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Kurt Kuhlmann


HST 261


Review:                  Michael Howard, The Franco-Prussian War (Rupert Hart-Davis, 1961).

Michael Howard admits in his preface that the Franco-Prussian War is territory already well-covered by military historians.  He justifies his book as both filling the need for a post-World War I perspective on the war, and because a large amount of primary material has become available since most of the works on the war were written.  I also suspect that he felt that his distance in time and emotional involvement would allow him to give a more dispassionate account than was possible for French and German historians writing between 1871 and 1914.

This is a very orthodox military history in structure and focus.  The book is structured around the declaration of war and the conclusion of peace, and very tightly focused on the maneuvers and clashes of the two armies.  Howard does provide a valuable opening chapter on the technical and organizational developments in the French and Prussian armies in the preceding years, but he avoids all discussion of the repercussions of the war, political, diplomatic, social, or economic.  He cannot entirely avoid the internal politics of wartime France, but he often seems to deliberately avoid some of the most significant effects of the war, even those which are clearly a direct result.  For example, neither the creation of the German Empire nor the Paris Commune receive more than passing mention.  In essence, this is a narrative of what the two armies did during the war, with little attempt to evaluate the importance of these actions from a historical perspective.

However, these same criticisms can be made of most military histories, and are unfair to Howard's accomplishment.  Within the limits that he sets for himself, he does a masterful job.  This book is a pleasure to read, and deservedly made Howard's reputation as a writer.  While he takes a strongly top-down view of war, with the activities of generals as the main focus, Howard is very sensitive to the limitations of a general's powers.  He takes pains to show the multitude of factors in war that are outside or only marginally within a commander's control, such as weather, training, and motivation.  In this regard, more attention to the actual conduct of battles would have been helpful, especially the changes which resulted from the Prussian troops' experience, on the one hand, and the increasingly untrained French troops on the other.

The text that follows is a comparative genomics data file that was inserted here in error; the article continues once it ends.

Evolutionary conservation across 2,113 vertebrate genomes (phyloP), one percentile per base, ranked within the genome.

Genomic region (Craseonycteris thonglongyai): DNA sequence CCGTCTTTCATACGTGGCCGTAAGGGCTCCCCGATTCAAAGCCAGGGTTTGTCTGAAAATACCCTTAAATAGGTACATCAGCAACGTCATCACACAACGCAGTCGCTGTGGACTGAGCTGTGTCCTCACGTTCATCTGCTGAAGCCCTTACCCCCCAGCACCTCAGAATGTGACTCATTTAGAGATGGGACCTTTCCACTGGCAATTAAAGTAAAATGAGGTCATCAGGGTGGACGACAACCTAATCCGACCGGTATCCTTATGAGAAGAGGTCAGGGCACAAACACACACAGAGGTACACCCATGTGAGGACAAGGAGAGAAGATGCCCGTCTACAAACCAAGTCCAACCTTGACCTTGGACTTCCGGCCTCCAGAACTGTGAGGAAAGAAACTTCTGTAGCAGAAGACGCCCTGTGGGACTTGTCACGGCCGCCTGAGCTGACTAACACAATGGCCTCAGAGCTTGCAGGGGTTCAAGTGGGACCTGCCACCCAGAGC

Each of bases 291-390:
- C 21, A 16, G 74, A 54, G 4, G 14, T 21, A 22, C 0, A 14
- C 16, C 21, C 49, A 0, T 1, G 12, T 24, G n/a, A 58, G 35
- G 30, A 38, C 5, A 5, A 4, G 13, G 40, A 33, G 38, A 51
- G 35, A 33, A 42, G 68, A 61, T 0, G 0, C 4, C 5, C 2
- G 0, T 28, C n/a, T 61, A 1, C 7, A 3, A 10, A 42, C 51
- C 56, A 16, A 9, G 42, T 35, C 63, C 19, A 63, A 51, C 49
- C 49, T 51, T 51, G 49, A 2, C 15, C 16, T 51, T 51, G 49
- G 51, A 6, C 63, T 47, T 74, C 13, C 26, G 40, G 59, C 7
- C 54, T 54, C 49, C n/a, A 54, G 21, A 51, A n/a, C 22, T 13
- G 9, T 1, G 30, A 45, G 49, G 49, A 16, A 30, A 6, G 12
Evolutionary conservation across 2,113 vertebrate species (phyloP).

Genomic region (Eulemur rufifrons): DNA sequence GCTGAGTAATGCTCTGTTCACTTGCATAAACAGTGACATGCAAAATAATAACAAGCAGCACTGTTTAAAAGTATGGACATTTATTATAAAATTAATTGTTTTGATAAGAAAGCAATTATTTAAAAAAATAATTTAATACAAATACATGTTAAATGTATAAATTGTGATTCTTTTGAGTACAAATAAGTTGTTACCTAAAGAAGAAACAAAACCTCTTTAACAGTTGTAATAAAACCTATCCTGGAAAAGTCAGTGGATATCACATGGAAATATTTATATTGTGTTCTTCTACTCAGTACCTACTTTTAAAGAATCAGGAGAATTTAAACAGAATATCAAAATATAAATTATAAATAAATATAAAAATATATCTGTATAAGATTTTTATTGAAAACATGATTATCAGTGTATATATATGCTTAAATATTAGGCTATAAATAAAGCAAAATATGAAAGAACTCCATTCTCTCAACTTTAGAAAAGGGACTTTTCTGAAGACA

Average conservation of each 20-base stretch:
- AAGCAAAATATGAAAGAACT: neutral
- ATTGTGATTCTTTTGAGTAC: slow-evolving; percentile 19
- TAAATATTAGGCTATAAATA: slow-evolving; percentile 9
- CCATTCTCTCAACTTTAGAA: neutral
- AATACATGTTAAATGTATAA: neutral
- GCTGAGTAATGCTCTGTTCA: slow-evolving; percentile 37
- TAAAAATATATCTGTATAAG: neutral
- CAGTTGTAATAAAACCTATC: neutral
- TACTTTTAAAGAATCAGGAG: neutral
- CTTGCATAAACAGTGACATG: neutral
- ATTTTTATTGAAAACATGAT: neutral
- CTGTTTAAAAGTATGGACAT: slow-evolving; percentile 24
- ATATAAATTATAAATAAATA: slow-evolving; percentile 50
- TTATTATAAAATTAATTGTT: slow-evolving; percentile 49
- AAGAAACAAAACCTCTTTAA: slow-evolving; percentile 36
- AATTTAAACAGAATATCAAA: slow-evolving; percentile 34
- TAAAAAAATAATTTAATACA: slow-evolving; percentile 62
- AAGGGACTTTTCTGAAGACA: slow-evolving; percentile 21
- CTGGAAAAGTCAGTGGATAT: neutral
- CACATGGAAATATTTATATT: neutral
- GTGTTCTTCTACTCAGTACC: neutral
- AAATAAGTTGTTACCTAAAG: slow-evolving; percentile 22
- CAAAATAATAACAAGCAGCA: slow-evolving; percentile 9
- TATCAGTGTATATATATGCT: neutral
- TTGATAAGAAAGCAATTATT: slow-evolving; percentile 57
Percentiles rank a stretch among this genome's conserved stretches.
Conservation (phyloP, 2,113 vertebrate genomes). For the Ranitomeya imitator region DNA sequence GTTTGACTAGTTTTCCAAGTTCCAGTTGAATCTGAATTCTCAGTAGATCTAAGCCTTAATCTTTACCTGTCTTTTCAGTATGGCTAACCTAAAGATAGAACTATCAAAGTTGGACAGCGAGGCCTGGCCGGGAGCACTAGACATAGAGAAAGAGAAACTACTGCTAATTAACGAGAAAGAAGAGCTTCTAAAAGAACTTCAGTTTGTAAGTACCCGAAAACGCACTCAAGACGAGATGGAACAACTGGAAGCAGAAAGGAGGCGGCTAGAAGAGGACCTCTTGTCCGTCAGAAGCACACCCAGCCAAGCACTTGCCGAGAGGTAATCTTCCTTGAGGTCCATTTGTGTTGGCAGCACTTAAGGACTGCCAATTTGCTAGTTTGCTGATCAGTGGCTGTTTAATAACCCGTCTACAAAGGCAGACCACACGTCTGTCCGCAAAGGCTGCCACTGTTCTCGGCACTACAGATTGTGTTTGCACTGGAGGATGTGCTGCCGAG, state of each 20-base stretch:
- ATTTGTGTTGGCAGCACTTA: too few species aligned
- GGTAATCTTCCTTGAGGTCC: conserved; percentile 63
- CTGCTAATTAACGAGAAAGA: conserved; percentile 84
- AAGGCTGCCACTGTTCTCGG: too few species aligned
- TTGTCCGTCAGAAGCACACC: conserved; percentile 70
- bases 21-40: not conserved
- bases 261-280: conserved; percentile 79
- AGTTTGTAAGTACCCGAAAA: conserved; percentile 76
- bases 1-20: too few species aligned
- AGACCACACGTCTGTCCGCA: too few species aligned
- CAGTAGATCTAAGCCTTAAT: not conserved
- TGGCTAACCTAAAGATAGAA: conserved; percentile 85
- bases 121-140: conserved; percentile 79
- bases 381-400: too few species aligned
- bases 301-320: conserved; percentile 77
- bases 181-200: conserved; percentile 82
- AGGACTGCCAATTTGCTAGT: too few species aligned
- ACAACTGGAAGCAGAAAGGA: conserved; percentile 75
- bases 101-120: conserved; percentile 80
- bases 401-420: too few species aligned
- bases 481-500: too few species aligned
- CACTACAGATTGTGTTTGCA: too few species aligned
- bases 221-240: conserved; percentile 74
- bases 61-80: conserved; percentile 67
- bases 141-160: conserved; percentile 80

Howard is particularly effective in his even-handed treatment of both sides.  He points out that both sides assumed that the war would begin with a French invasion of Germany, a useful reminder to twentieth-century readers that until the Franco-Prussian War it was France, not Germany, that was viewed as the potential threat to European peace.  Howard attributes the Prussian victory to "superior organisation, superior military education, and . . . superior manpower" (p. 455)--a victory for the Nation In Arms over the professional army backed by untrained militia which was the standard European system.  However, he never casts the outcome as inevitable.  The French had numerous chances to at least avoid the disastrous defeat which befell them, but the superior organization of the Prussians allowed them to capitalize on French mistakes while mitigating their own plentiful blunders.

Michael Howard took for granted that a concise account of the military action of the Franco-Prussian War would be valuable, and he delivered just that.  The Franco-Prussian War fulfills the highest standards of historical writing.  However, John Keegan's The Face of Battle has seriously challenged the old assumption that the importance of battle narrative is so obvious that it requirs no justification.  While Howard's book can no longer suffice as the definitive military history of the Franco-Prussian War, it will certainly remain an essential starting point for any historian of that war.

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